Our son Jeremy was a fussy eater as a child. We had a small mucky-green skillet in which we had to fry up a hamburger for him every night. Now that he's grown, he eats just about everything in sight. He has never met a piece of red meat that he didn't like, but can down chicken nuggets with the best of them. He recently competed with his boss to see who could gain more weight from eating churrasco,and snuck a scale into a restaurant to battle it out. They weighed themselves before and after. Jeremy gained six pounds.

But for the month of September, 2008 Jeremy is a vegetarian. Here's why. In 2003, Jeremy's friend Yutaka started Excel Academy, a tuition-free, public charter school, serving underperforming middle school students in East Boston and Chelsea, Massachusetts. Its eighth graders were ranked third out of 280 Massachusetts school districts this year. It was named Charter School of the Year in 2007 by the Center for Education Reform. Like all nonprofits, it relies on contributions to supplement its meager budget.

This month, (note: September only has 30 days) Jeremy has a bet with anyone who pledges money to Excel. It works like this. People mail checks, made out to Excel Academy, to him. If he eats a morsel of meat in September, the checks will be returned. His meatless September hasn't been easy so far, but he has $3,300 in pledges. If you want to learn more, go to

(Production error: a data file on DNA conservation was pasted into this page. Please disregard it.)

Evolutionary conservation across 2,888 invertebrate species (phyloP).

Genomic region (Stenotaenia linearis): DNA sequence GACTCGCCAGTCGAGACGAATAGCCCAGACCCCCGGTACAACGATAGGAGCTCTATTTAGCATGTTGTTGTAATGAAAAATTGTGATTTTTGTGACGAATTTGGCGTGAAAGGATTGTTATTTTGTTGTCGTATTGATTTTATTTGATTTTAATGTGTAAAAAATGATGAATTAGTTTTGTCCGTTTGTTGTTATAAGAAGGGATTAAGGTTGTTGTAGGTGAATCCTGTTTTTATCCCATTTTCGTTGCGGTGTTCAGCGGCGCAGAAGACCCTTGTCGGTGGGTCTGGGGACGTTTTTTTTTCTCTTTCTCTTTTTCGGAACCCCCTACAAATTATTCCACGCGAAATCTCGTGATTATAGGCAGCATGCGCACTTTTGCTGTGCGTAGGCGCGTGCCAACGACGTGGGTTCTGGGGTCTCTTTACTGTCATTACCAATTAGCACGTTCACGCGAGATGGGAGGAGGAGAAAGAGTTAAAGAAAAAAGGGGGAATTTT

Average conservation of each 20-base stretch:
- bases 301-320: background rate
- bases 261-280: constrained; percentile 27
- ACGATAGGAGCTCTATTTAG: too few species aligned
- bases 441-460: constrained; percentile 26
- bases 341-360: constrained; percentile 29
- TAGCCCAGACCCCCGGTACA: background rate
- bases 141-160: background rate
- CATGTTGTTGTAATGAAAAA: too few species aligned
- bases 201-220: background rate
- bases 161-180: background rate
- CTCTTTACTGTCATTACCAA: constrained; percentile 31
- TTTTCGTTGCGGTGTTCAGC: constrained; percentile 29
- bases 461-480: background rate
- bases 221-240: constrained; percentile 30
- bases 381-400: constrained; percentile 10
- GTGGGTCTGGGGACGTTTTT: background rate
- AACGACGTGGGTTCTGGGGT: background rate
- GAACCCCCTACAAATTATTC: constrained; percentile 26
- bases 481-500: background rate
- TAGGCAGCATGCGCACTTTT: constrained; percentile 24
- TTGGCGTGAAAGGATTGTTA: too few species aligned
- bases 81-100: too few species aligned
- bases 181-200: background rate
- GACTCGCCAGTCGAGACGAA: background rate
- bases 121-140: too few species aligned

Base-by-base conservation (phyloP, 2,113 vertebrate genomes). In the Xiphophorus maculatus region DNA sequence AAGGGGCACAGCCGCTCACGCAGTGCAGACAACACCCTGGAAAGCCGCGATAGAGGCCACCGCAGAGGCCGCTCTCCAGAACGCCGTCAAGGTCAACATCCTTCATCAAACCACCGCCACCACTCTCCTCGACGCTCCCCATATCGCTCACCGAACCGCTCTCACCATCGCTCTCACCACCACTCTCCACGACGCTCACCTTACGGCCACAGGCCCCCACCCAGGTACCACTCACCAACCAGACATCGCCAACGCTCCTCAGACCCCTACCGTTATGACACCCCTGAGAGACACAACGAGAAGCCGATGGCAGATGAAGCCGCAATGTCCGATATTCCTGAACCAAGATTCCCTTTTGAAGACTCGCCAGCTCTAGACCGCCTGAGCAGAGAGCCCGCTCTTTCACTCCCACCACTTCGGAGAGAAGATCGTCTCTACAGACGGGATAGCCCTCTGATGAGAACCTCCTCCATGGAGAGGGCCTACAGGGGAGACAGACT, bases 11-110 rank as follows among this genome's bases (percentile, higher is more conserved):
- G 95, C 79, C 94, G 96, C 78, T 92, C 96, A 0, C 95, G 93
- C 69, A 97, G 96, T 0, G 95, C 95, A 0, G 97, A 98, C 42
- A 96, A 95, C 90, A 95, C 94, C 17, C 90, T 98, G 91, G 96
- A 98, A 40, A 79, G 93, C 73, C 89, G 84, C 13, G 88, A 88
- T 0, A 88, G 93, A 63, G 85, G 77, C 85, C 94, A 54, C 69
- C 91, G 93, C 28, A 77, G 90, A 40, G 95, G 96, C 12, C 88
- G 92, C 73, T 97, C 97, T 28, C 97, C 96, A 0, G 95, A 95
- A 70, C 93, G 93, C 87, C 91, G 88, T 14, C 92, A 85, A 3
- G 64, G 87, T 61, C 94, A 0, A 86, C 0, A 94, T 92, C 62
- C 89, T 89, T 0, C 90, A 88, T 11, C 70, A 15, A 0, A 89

If this sounds like a shameless plug for Excel and Jeremy, it's because it is.


On the Sunday before last, I read a glowing review of Anne Roiphe's latest book, Epilogue: A Memoir. The book is about Roiphe's struggle to come to terms with the sudden death of her husband after 39 years of marriage.

That evening our son Seth called. He mentioned that he had met a nice woman named Anne Roiphe a few days earlier while they were each waiting to tape an interview for a New York TV station. They chatted a bit, and she gave him a copy of Epilogue for his mother. He read me the inscription, "To Judy—I'm going to look at your blog as soon as I return to my computer. Best wishes. Anne Roiphe"

Talk about coincidence…

The book arrived on Wednesday. Despite the Democratic convention and a Red Sox/Yankees series, I finished it four days later. I will read it again. I will tell my friends to read it.

Roiphe tells us "Grief is in two parts. The first is loss. The second is the remaking of life." The book is about how she manages to do the latter. She speaks to all of us as she describes how she overcame a challenge that we all fear.

I was moved to tears at the end. When I read parts of the book to Peter, I cried again. We all deal with loss in our own way, but Anne Roiphe's memoir eloquently shows us hers.